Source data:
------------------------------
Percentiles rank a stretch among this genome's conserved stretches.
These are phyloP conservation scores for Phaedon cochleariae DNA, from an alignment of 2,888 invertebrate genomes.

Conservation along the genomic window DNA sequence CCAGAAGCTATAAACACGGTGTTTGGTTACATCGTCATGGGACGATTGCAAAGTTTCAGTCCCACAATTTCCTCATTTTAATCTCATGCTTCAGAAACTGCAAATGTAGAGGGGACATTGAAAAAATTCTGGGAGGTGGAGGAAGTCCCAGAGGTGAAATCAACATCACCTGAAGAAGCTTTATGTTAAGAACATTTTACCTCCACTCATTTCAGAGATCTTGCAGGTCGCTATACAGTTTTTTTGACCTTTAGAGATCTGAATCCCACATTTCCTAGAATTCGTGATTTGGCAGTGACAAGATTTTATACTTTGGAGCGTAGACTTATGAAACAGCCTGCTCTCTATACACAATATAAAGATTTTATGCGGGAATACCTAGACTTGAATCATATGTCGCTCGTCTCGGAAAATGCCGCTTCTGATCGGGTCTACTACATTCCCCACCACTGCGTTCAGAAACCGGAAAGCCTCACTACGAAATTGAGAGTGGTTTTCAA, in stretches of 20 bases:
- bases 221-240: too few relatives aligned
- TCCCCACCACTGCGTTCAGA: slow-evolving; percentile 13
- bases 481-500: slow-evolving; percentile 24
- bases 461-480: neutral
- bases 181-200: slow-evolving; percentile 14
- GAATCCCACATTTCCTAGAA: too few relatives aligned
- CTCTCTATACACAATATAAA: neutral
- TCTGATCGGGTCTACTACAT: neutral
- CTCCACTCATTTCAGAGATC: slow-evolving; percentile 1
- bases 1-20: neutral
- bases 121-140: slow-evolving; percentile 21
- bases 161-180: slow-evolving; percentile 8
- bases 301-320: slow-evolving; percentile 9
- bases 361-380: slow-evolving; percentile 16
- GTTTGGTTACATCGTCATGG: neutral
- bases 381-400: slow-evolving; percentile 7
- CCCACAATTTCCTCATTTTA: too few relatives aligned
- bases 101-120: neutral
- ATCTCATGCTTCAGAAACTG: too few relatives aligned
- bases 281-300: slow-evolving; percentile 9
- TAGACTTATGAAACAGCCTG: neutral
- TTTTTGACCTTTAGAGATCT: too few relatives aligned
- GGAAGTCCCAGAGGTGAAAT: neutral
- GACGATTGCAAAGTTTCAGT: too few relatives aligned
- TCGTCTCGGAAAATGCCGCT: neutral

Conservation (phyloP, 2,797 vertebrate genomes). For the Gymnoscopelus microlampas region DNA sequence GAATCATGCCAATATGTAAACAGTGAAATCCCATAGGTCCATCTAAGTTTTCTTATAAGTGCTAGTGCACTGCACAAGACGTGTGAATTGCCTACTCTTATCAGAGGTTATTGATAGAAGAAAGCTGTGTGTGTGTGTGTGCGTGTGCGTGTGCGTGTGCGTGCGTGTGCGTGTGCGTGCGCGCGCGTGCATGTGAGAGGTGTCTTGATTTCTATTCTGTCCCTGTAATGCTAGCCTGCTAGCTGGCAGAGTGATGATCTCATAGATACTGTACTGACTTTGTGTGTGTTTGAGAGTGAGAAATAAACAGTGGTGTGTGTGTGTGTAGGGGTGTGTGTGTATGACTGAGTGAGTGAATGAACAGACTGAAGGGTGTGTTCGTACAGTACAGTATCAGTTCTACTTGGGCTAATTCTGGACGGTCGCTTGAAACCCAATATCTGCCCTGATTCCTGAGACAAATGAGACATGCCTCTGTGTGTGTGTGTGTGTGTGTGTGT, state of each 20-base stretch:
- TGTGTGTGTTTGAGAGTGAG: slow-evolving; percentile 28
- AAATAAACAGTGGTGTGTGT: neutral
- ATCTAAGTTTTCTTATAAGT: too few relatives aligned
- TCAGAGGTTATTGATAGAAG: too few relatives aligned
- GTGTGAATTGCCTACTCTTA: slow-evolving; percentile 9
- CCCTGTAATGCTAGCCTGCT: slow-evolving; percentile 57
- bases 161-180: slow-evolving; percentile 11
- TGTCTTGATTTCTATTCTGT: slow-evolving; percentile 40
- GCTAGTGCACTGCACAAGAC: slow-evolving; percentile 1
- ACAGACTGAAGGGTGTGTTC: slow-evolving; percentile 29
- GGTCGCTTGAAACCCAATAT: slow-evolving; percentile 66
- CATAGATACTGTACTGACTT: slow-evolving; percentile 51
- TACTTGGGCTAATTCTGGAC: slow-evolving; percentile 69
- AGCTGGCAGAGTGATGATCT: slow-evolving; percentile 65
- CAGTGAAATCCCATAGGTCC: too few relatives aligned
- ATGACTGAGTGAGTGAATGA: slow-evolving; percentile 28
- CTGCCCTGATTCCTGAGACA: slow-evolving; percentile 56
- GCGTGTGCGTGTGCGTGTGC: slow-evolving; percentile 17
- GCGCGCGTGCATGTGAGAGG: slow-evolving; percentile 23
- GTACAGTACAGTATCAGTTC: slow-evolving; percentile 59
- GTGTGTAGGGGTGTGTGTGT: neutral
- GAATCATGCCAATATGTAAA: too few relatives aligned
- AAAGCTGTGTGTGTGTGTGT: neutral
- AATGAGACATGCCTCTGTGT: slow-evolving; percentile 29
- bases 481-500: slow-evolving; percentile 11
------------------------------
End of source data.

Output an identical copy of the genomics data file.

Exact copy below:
Percentiles rank a stretch among this genome's conserved stretches.
These are phyloP conservation scores for Phaedon cochleariae DNA, from an alignment of 2,888 invertebrate genomes.

Conservation along the genomic window DNA sequence CCAGAAGCTATAAACACGGTGTTTGGTTACATCGTCATGGGACGATTGCAAAGTTTCAGTCCCACAATTTCCTCATTTTAATCTCATGCTTCAGAAACTGCAAATGTAGAGGGGACATTGAAAAAATTCTGGGAGGTGGAGGAAGTCCCAGAGGTGAAATCAACATCACCTGAAGAAGCTTTATGTTAAGAACATTTTACCTCCACTCATTTCAGAGATCTTGCAGGTCGCTATACAGTTTTTTTGACCTTTAGAGATCTGAATCCCACATTTCCTAGAATTCGTGATTTGGCAGTGACAAGATTTTATACTTTGGAGCGTAGACTTATGAAACAGCCTGCTCTCTATACACAATATAAAGATTTTATGCGGGAATACCTAGACTTGAATCATATGTCGCTCGTCTCGGAAAATGCCGCTTCTGATCGGGTCTACTACATTCCCCACCACTGCGTTCAGAAACCGGAAAGCCTCACTACGAAATTGAGAGTGGTTTTCAA, in stretches of 20 bases:
- bases 221-240: too few relatives aligned
- TCCCCACCACTGCGTTCAGA: slow-evolving; percentile 13
- bases 481-500: slow-evolving; percentile 24
- bases 461-480: neutral
- bases 181-200: slow-evolving; percentile 14
- GAATCCCACATTTCCTAGAA: too few relatives aligned
- CTCTCTATACACAATATAAA: neutral
- TCTGATCGGGTCTACTACAT: neutral
- CTCCACTCATTTCAGAGATC: slow-evolving; percentile 1
- bases 1-20: neutral
- bases 121-140: slow-evolving; percentile 21
- bases 161-180: slow-evolving; percentile 8
- bases 301-320: slow-evolving; percentile 9
- bases 361-380: slow-evolving; percentile 16
- GTTTGGTTACATCGTCATGG: neutral
- bases 381-400: slow-evolving; percentile 7
- CCCACAATTTCCTCATTTTA: too few relatives aligned
- bases 101-120: neutral
- ATCTCATGCTTCAGAAACTG: too few relatives aligned
- bases 281-300: slow-evolving; percentile 9
- TAGACTTATGAAACAGCCTG: neutral
- TTTTTGACCTTTAGAGATCT: too few relatives aligned
- GGAAGTCCCAGAGGTGAAAT: neutral
- GACGATTGCAAAGTTTCAGT: too few relatives aligned
- TCGTCTCGGAAAATGCCGCT: neutral

Conservation (phyloP, 2,797 vertebrate genomes). For the Gymnoscopelus microlampas region DNA sequence GAATCATGCCAATATGTAAACAGTGAAATCCCATAGGTCCATCTAAGTTTTCTTATAAGTGCTAGTGCACTGCACAAGACGTGTGAATTGCCTACTCTTATCAGAGGTTATTGATAGAAGAAAGCTGTGTGTGTGTGTGTGCGTGTGCGTGTGCGTGTGCGTGCGTGTGCGTGTGCGTGCGCGCGCGTGCATGTGAGAGGTGTCTTGATTTCTATTCTGTCCCTGTAATGCTAGCCTGCTAGCTGGCAGAGTGATGATCTCATAGATACTGTACTGACTTTGTGTGTGTTTGAGAGTGAGAAATAAACAGTGGTGTGTGTGTGTGTAGGGGTGTGTGTGTATGACTGAGTGAGTGAATGAACAGACTGAAGGGTGTGTTCGTACAGTACAGTATCAGTTCTACTTGGGCTAATTCTGGACGGTCGCTTGAAACCCAATATCTGCCCTGATTCCTGAGACAAATGAGACATGCCTCTGTGTGTGTGTGTGTGTGTGTGTGT, state of each 20-base stretch:
- TGTGTGTGTTTGAGAGTGAG: slow-evolving; percentile 28
- AAATAAACAGTGGTGTGTGT: neutral
- ATCTAAGTTTTCTTATAAGT: too few relatives aligned
- TCAGAGGTTATTGATAGAAG: too few relatives aligned
- GTGTGAATTGCCTACTCTTA: slow-evolving; percentile 9
- CCCTGTAATGCTAGCCTGCT: slow-evolving; percentile 57
- bases 161-180: slow-evolving; percentile 11
- TGTCTTGATTTCTATTCTGT: slow-evolving; percentile 40
- GCTAGTGCACTGCACAAGAC: slow-evolving; percentile 1
- ACAGACTGAAGGGTGTGTTC: slow-evolving; percentile 29
- GGTCGCTTGAAACCCAATAT: slow-evolving; percentile 66
- CATAGATACTGTACTGACTT: slow-evolving; percentile 51
- TACTTGGGCTAATTCTGGAC: slow-evolving; percentile 69
- AGCTGGCAGAGTGATGATCT: slow-evolving; percentile 65
- CAGTGAAATCCCATAGGTCC: too few relatives aligned
- ATGACTGAGTGAGTGAATGA: slow-evolving; percentile 28
- CTGCCCTGATTCCTGAGACA: slow-evolving; percentile 56
- GCGTGTGCGTGTGCGTGTGC: slow-evolving; percentile 17
- GCGCGCGTGCATGTGAGAGG: slow-evolving; percentile 23
- GTACAGTACAGTATCAGTTC: slow-evolving; percentile 59
- GTGTGTAGGGGTGTGTGTGT: neutral
- GAATCATGCCAATATGTAAA: too few relatives aligned
- AAAGCTGTGTGTGTGTGTGT: neutral
- AATGAGACATGCCTCTGTGT: slow-evolving; percentile 29
- bases 481-500: slow-evolving; percentile 11